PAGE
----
The underground railroad was very active in St. Charles. It was not a railroad in the true sense of the word, but a term used to describe the pilgrimage of the slave to freedom in the North. The routes for passage would change frequently to help keep the runaways safe. Typically, escaped slaves would travel only at night, following waterways and railroad tracks northward. The information about the trails was spread through word-of-mouth, stories, or through song.
One of the many slaves who stayed in St. Charles was Joanna Garner. She worked for a family in town which gave her a block for farming and a small house in return for her services. Her descendants still reside in St. Charles to this day.
Abolitionists and sympathizers may or may not have helped in a slave’s journey, but those who did help were referred to as "conductors" and the temporary hideouts as "stations." St. Charles has several stations in which tunnels, false doorways, and small hideouts are found. In addition, letters written by family members prove the existence of the stations at some sites. The most probable stations include the James Wheeler home (Wild Rose Inn), the Klink Wagon Shop (Antique Market II), and the Norris Funeral Home.
In the summer of 1842, the "friends of the oppressed" were invited to form a society in which they could openly profess their disapproval in the institution of slavery. The organizers called themselves the Kane County Anti-Slavery Society. The Society consisted of over 180 men and women who fought for the rights of Blacks in the United States on a religious, social, and political level. All around the country at this time, a radical abolitionism had gained ground in the political arena and Kane County proved to be no different. Politically, the abolitionists supported the Liberty Party.
In 1833, the American Anti-Slavery Society was founded and during the following years, a network of state and local chapters were founded. The abolitionists involved in these organizations were the outspoken supporters of human rights at their time. Their courage can be compared to many human rights groups of today.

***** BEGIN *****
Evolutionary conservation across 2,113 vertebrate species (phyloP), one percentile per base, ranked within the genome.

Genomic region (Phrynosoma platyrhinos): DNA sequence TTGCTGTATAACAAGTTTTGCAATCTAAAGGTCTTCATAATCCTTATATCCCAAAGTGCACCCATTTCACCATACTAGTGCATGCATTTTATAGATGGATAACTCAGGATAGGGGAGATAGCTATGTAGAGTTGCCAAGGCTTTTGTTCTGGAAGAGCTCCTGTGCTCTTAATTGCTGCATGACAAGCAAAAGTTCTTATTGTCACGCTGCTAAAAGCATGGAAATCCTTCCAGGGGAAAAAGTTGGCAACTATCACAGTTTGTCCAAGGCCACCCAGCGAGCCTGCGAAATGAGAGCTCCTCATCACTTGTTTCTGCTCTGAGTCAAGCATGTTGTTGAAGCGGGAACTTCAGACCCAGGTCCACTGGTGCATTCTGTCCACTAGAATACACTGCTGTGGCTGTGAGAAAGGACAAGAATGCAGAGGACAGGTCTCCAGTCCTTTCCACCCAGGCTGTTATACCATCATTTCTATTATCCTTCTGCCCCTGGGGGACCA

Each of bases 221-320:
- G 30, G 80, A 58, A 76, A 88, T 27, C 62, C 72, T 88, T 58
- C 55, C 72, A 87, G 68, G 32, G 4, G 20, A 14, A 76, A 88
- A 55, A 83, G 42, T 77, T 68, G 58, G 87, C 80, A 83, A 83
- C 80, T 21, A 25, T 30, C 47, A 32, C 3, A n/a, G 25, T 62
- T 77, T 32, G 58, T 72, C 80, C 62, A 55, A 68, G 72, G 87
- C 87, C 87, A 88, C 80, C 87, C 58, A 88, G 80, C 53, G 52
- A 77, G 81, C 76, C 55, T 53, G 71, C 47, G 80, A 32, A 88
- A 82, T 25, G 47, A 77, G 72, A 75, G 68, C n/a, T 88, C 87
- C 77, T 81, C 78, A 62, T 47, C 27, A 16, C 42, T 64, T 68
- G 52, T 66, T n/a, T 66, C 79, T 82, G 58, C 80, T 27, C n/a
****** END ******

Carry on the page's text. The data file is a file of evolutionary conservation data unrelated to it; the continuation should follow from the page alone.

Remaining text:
The constitution of the Society consisted of such unbending doctrines as:
...whereas our national existence is based upon this principle... ‘that all men are created equal, and that they are endowed by their Creator with certain inalienable rights, among which are life, liberty, and the pursuit of happiness;’ and whereas, after the lapse of more than sixty years... nearly one sixth part of the nation are held in bondage by their fellow citizens, and whereas slavery is contrary to the principles of natural justice, of our republican form of government, and of the Christian religion, and is destructive to the prosperity of the country...The writers of the Society’s constitution went on to ask that the masters immediately free their slaves and stop endangering the peace and union of the States. They called for nothing less than to abolish all forms of slavery worldwide. The beliefs in basic human rights inspired the group not only to talk about the injustices of slavery, but to deliver relief efforts as well.
Aside from voting for candidates who supported abolitionist movements, Society members assisted the cause by harboring running slaves on the Underground Railroad. There are thought to be many "stations" in Kane county, many of which are unknown to this day. It was not unlikely however, that nearly all of the members helped the Underground Railroad in some way. One member of the Society wrote, "...consider me as ever ready to furnish all of the assistance in my power to aid and sustain the underground railroad in all lawful undertakings to obtain passengers and their safe deposit..." Because the Society had its most active membership before the Fugitive Slave Act of 1850, which made it illegal to assist slaves to freedom in the North, participation in the Underground Railroad by the Society was probably widespread.
The Kane County Anti-Slavery Society was headed by some of the leading citizens in the towns and churches. Among them, Valentine Randall, Frank Ward, and James Wheeler, and many leading women in the community, including Cynthia Waite, Abby C. Ward, Elizabeth Finley, and Catherine Walker. They all fought for the rights of slaves and participated in the works of the Society. A resolution was passed on September 24, 1844 stating: "we hail the formation of female anti-slavery societies, and the enlistment of female talent and effort, as affording the strongest grounds for encouragement, and the surest evidence of success on our holy cause." Over thirty women were among the original signers of Society’s constitution. Without the efforts of these courageous men and women, the cause of the abolitionist would have been that much more difficult to achieve.
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